Category: Statute of Limitations

Nova Scotia’s New Limitation Act Helps Sexual Abuse Victims

by John McKiggan

Nova Scotia has proclaimed a new Limitation of Actions Act. That is the law that establishes the statute of limitation period (how long a plaintiff has to sue) for various claims.

There are a number of important changes in the new statute of limitations. Specifically it shortens the limitation period for many claims to two years.

Court still has discretion to extend limitation periods

Incest Survivor Waits Too Long to Sue – Claim Struck-Out

by John McKiggan

Historical sexual abuse claims can be complicated and difficult to prove for many reasons; the abuse happened long ago, witnesses may have died, records are destroyed and memories fade.

Limitation Periods a Barrier

One of the biggest hurdles abuse survivors faced was the fact that the time limit to file a claim had usually run out by the time the survivor had the strength or courage to be able to disclose what happened to them as a child.

Supreme Court of Canada Sends Time Limits Case Back to Court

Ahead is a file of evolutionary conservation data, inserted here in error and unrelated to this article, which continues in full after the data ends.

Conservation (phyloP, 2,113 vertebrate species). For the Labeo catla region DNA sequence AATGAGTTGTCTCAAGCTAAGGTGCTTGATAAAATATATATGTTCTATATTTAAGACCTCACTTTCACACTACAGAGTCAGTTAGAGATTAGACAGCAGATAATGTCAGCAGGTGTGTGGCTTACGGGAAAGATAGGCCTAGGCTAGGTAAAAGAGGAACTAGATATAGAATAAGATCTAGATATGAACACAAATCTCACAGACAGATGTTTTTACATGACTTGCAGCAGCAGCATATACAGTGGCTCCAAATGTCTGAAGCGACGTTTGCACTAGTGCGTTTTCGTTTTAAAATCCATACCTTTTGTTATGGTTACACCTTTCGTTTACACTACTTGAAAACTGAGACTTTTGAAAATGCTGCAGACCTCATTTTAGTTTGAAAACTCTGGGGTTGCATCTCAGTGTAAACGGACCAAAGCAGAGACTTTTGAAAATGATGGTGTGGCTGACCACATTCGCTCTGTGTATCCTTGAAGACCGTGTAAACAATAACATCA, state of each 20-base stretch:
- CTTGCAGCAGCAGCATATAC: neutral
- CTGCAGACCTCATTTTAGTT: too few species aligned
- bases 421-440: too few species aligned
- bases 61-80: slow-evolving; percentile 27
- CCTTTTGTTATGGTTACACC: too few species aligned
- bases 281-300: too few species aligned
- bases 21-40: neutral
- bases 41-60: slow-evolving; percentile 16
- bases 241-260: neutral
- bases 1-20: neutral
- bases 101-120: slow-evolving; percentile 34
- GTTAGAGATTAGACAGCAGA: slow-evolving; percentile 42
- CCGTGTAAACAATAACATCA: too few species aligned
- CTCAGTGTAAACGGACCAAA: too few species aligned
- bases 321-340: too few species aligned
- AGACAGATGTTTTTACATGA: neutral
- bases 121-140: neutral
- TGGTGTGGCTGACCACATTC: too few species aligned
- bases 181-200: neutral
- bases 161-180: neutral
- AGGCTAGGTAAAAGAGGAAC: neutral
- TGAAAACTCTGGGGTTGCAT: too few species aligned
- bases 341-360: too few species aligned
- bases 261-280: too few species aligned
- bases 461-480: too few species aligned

by John McKiggan

The Supreme Court of Canada ruled today on Christensen v. Roman Catholic Archbishop of Québec, an important case out of the province of Quebec that addresses the rights of sexual abuse survivors in that province to pursue compensation for their injuries.

Quebec has the shortest statute of limitation (time limit) in Canada for filing sexual abuse compensation claims. In Quebec, if sexual abuse survivors wish to pursue a compensation claim, they must sue their abuser (or the abuser’s employer) within three years of the sexual assault!!

In other words, if a child is sexually abused when they are 7 years old, they must file a claim before they turn 11 years of age. Does that sound crazy?

Takes Time to Discover Effects of Abuse

Statute of Limitations in Sexual Abuse Claims: Supreme Court of Canada

by John McKiggan

Time Limits for Sexual Abuse Claims

This week the Supreme Court of Canada released its decisions in a pair of historical sexual abuse cases arising out of Nova Scotia. In Borden v. Attorney General of Nova Scotia and Smith v. Attorney General of Nova Scotia, the plaintiffs filed claims against the Nova Scotia Home for Colored Children and the Children’s Aid Society alleging the defendants were liable for damages for sexual assault and breach of fiduciary duty relating to sexual abuse that allegedly occurred in the home between 1966 and 1984.

The Home for Colored Children and the Children’s Aid Society applied for summary judgment to dismiss the claims on the basis that they were statute barred pursuant to Nova Scotia’s Limitation of Actions Act.

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